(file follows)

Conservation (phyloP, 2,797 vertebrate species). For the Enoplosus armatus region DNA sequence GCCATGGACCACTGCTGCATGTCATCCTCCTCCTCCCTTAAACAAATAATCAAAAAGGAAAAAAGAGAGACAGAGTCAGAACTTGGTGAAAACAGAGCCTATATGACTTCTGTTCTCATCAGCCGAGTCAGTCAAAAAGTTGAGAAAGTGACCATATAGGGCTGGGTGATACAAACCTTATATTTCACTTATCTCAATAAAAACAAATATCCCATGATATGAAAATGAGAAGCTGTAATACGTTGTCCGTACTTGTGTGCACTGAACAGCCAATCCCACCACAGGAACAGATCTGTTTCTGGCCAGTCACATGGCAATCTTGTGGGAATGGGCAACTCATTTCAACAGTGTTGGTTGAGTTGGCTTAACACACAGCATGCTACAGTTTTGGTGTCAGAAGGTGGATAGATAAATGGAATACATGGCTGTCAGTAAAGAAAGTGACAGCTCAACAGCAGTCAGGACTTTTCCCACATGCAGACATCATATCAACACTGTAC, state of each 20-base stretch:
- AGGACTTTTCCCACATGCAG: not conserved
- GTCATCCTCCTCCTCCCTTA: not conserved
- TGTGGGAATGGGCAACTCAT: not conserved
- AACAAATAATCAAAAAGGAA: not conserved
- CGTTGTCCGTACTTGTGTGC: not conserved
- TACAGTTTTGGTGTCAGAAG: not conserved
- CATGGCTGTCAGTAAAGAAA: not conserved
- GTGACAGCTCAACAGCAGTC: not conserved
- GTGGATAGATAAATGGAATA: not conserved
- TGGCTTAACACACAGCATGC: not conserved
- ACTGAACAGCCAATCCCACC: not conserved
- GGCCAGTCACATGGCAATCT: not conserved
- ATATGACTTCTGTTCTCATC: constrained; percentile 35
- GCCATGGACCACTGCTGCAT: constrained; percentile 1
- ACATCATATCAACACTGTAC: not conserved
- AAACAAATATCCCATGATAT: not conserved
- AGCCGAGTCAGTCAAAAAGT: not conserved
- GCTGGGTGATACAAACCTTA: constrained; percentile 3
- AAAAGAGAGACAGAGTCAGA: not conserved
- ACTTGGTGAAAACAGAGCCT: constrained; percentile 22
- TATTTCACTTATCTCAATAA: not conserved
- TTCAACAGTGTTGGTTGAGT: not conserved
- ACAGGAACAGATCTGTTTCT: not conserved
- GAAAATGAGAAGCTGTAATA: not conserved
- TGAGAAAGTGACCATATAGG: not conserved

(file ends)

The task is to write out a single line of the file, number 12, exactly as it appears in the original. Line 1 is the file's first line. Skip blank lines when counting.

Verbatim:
- ACTGAACAGCCAATCCCACC: not conserved